Meaningful connectivity should be the top priority for internet access investments, say experts
When it comes to making the internet accessible to everyone, policies, investments, and programmes should not favour a particular technology or economic model. Instead, their focus should be on the provision of quality connectivity so people can benefit from its full potential — which might require finding new solutions to offer reliable and affordable internet services even in the most remote areas.
This was the main takeaway of the side session “Internet Connectivity: Achievements to date, challenges and opportunities ahead,” which was co-hosted by the Internet Society and the Association for Progressive Communications (APC) in the framework of the first Africa-Europe D4D Hub Multi-Stakeholder Forum (MSF), which took place online on 18 March.
The session gathered representatives from satellite, fibre, and community-owned operators, as well as officials from European and African institutions, to discuss the need for everyone in the world to be meaningfully connected, the importance of keeping the internet open while factoring in cybersecurity threats, as well as the potential of innovative partnerships and new business models to bring connectivity to rural communities.
State of play and challenges ahead
Hillary Cheserek, Senior Network Engineer at Kenya Education Network (KENET), kicked off the discussion with a presentation of the Kenyan experience. He explained how the arrival of submarine cable and the government’s efforts to build its national infrastructure and to develop the skills that the country needed to distribute and run the internet, ultimately resulted in a high number of users. KENET has also played a very important role, he argued: “As a not-for-profit operator, we have extended fibre coverage to places where commercial operators could not or did not want to reach.”
Towela Nyirenda-Jere, Head of Economic Integration at AUDA/NEPAD, presented the different continental initiatives that have already been put in place under the African Union’s Programme for Infrastructure Development in Africa (PIDA). While important progress has been made, she acknowledged that significant challenges remain. For example, most efforts and investments have focused on developing country-level infrastructure, so regional connectivity is still limited. “Connectivity across borders and regions is not as good as it should be. Progress does not match our aspirations for regional integration of the continent,” she said. Moreover, Nyirenda-Jere explained that there’s still an inadequate level of implementation of data centres, which has implications in the types of digital services that can be offered across the continent.
Which model works best?
Discussing priorities moving forward, the panellists analysed the contributions and limitations of the different technologies and service provision alternatives.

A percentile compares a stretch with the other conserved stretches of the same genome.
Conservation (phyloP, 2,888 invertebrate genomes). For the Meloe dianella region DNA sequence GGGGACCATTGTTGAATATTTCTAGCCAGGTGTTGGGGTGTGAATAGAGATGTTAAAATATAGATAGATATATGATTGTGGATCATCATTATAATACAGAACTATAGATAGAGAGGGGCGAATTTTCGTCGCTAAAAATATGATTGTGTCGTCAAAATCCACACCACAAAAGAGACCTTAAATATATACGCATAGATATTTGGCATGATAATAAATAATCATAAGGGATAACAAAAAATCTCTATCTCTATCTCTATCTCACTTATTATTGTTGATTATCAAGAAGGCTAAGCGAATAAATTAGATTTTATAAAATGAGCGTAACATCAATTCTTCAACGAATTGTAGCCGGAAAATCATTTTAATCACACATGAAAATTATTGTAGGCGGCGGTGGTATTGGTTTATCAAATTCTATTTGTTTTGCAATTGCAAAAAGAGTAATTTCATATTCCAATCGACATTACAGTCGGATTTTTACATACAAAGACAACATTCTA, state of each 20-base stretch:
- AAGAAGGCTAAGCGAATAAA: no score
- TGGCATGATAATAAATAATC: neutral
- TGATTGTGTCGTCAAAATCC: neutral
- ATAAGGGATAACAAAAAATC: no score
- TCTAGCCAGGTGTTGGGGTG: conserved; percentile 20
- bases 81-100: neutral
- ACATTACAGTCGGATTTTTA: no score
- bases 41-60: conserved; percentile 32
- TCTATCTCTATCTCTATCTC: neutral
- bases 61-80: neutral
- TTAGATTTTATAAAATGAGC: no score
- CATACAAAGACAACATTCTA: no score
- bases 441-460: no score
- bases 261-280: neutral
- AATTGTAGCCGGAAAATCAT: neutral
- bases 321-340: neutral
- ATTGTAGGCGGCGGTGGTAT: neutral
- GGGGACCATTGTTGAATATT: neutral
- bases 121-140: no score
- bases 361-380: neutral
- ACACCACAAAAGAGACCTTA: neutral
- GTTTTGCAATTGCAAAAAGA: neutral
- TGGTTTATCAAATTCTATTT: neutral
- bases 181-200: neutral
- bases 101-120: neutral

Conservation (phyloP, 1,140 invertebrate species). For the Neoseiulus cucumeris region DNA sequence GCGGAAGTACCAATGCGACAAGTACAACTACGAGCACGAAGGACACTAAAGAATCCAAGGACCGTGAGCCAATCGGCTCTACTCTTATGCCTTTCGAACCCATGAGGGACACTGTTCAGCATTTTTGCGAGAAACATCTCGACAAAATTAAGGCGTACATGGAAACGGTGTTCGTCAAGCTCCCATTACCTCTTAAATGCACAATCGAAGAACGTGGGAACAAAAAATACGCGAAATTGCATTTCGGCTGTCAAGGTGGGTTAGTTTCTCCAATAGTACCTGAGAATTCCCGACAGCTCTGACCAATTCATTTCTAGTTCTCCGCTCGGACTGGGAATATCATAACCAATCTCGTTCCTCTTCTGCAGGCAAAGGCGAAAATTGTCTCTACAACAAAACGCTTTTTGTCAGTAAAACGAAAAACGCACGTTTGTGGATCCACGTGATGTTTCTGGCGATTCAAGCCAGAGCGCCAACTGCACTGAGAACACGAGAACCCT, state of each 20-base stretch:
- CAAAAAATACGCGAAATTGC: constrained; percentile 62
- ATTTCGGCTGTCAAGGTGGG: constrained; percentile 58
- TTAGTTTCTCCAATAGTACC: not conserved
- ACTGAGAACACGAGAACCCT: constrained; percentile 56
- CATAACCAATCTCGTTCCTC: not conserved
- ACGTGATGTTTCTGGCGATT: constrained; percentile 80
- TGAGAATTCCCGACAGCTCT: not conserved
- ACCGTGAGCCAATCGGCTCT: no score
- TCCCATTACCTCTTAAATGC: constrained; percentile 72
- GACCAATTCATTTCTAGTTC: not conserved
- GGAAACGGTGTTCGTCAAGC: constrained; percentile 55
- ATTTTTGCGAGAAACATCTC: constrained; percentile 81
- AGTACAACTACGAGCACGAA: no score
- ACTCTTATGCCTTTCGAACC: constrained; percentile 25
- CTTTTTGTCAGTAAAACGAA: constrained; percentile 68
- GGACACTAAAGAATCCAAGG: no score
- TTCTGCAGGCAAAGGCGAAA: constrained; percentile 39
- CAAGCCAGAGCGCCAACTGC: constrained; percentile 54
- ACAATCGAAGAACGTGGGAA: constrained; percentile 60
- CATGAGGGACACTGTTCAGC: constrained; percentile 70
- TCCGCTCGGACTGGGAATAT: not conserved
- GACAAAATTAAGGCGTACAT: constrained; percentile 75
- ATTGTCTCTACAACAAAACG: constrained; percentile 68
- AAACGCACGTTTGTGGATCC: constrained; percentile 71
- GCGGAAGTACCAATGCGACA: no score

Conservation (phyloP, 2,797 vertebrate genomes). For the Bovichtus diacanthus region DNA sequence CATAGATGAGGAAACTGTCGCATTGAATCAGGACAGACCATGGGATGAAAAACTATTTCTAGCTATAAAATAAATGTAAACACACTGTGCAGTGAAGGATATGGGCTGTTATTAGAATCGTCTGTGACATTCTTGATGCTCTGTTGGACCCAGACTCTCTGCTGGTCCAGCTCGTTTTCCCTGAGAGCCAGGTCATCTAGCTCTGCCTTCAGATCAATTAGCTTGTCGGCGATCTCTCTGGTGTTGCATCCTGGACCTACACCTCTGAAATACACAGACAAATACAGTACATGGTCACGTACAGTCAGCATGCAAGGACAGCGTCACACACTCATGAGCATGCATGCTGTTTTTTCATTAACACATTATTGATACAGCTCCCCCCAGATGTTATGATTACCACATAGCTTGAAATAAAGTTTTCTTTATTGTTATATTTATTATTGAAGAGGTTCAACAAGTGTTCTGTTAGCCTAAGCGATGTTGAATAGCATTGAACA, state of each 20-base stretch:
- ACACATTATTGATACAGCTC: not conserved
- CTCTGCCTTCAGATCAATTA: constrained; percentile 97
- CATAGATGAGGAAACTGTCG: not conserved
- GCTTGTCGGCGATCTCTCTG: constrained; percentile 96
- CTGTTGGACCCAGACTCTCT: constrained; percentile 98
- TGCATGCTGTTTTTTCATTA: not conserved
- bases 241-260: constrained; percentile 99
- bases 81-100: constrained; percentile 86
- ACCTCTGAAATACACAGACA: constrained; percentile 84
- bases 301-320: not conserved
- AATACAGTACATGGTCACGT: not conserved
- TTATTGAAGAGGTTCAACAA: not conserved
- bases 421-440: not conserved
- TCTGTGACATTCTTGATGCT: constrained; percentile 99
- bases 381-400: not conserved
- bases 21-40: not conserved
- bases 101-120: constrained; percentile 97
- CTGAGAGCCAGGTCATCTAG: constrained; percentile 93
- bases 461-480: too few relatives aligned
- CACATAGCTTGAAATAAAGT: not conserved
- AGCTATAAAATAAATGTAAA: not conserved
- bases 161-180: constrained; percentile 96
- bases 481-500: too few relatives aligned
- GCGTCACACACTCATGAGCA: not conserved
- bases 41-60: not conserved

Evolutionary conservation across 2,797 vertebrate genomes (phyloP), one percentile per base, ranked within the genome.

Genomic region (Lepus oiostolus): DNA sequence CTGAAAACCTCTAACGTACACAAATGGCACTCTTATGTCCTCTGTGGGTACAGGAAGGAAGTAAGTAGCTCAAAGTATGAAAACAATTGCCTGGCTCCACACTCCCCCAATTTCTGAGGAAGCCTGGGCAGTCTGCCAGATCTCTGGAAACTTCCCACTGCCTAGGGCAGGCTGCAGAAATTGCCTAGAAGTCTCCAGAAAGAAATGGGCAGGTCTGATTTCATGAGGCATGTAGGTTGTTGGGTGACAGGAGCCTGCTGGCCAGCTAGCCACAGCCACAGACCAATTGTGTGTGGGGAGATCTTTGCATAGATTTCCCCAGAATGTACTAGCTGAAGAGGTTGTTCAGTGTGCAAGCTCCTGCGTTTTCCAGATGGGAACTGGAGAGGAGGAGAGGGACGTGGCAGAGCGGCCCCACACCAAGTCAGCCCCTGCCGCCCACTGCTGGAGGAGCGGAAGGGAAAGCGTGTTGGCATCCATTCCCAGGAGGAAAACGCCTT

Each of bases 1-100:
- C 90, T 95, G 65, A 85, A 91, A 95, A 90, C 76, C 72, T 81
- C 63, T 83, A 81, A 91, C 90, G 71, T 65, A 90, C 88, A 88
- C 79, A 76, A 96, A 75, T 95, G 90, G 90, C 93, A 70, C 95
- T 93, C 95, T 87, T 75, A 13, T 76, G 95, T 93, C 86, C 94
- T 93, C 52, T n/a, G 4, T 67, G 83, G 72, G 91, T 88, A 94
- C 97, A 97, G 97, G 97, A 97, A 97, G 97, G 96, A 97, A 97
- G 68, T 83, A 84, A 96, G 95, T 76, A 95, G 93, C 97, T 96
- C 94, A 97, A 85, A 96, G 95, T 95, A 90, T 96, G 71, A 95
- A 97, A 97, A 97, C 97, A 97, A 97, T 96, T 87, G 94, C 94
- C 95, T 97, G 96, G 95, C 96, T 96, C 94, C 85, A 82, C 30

Ramón Roca, President of Guifi.net, highlighted the fact that fibre does not reach everyone in Africa, and that fixed wireless access is mostly used in urban areas because for commercial operators it doesn’t make economic sense to cover rural areas. He then called for asserting the right to connectivity, which means empowering communities to build access for themselves and to avoid connectivity to be defined only by commercial interests. “Internet should be considered critical infrastructure,” he said. “People who have no money or who live in a low-density area still have the right to access it.”
Aarti Holla-Maini, Secretary General of the Global Satellite Operators Association (GSOA), highlighted the important role of satellites to expand connectivity across Africa. She argued that fibre has its limitations as many people live far away from a fibre node, and many countries have no access to sea and land-based technology alone is very expensive.
To overcome those challenges, panellists suggested the adoption of smart and innovative technologies and an integrated corridor approach, which would contribute to continental integration by prioritising projects that improve connectivity between urban and rural areas and link different infrastructure sectors together to reduce costs and develop cross-sectoral synergies.
Collaboration and partnering are also critical to develop new models that can best serve people, speakers said. For example, a multi-technological approach could allow technologies to complement each other.
In this spirit, Lars-Erik Forsberg, Deputy Head of the International Cooperation unit at the European Commission’s Directorate-General for Communications Networks, Content and Technology, called for joint efforts between African and European industry, academia, civil society and governments to connect the unconnected, and for both sides to learn from each other’s experiences. “We need both sides to be present and to express their views. It’s not only about Europe supporting Africa, but the other way around too,” he concluded.
Do you want to learn more? Watch the session recording:
For more information about the MSF, download the event report.